Courtesy Photo

Icarus, which premiered on Netflix on August 4, challenges viewers to imagine a version of recent history that’s both incredible and empirically true. For decades, the Russian state has sponsored a widespread secret program that administers performance-enhancing drug protocols to world-class athletes and then seeks to prevent antidoping officials from identifying and disqualifying them. Over a period of four years, filmmaker and serious amateur cyclist Bryan Fogel followed his interest in the fact that his former idol, Lance Armstrong, managed to avoid testing positive for doping into a labyrinth of lies that eventually came apart when Russian doping, the largest scandal in the history of sports, was exposed. Operating under extreme pressure as a result of his close relationship with the film’s subject, Russian sports medicine czar Grigory Rodchenkov, Fogel and his team of producers managed to blow the whistle on the Russian doping conspiracy, get Russian track-and-field athletes barred from the 2016 Summer Olympics in Rio, and very likely save the life of Rodchenkov, who is now living anonymously in the United States under a federal witness protection program.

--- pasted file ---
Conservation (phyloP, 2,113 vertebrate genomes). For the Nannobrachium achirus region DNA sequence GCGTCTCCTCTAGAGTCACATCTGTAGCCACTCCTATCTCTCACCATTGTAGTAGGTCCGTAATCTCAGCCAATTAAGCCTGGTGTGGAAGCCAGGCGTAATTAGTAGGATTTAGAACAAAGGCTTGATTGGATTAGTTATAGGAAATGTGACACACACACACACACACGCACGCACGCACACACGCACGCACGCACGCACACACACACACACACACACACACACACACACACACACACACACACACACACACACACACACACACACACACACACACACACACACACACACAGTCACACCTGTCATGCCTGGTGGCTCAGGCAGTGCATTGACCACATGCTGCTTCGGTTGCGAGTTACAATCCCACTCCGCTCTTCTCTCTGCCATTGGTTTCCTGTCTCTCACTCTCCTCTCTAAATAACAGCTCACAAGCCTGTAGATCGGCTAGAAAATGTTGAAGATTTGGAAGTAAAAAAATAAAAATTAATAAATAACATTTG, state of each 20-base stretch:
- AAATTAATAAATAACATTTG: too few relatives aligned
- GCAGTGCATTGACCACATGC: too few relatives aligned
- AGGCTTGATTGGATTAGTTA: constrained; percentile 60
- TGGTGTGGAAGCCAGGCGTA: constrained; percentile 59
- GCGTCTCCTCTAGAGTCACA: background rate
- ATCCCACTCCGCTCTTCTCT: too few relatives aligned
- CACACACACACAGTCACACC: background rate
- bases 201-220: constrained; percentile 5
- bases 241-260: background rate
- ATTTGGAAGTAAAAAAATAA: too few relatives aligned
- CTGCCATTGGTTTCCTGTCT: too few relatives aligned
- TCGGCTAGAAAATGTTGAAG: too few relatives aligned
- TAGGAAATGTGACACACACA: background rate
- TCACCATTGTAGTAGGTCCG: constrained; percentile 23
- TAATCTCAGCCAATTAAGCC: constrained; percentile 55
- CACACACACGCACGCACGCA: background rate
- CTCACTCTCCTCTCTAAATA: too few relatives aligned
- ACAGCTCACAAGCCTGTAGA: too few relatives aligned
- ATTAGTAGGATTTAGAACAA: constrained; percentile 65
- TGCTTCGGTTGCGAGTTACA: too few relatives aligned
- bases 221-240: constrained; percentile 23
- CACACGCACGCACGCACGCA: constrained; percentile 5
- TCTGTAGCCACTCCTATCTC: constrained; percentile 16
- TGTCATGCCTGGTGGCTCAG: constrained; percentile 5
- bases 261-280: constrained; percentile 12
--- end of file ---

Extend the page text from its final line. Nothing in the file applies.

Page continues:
Fogel appeared at the Lobero on Thursday, August 10, and took questions from Roger Durling and the audience after a Santa Barbara Film Society screening of Icarus. His investigative journey began when he acted on a dangerous impulse: To prove that what Armstrong did was still possible, Fogel embarked on a doping program of his own, taking multiple performance-enhancing drugs in preparation for the Haute Route race, a grueling alpine cycling event with up to seven stages that’s open to the world’s top amateurs. In the course of pursuing this dangerous scheme, Fogel met Rodchenkov, who helped him plan his strategy to dope himself and to outwit the testing system. Things got crazy when Rodchenkov became the subject of an international inquiry and fled Russia with Fogel’s help. In the months that followed, the two men collaborated, not only on the film, but on the disclosures that led to the disqualification of Russian athletes from thousands of competitions. The case, which is still resonating within the world of sports, has larger implications, especially given recent political developments in the United States. Icarus, which won a special George Orwell Award at the 2016 Sundance Film Festival, uses multiple media to tell a fascinating story that’s still hard to believe, even after having been proved.


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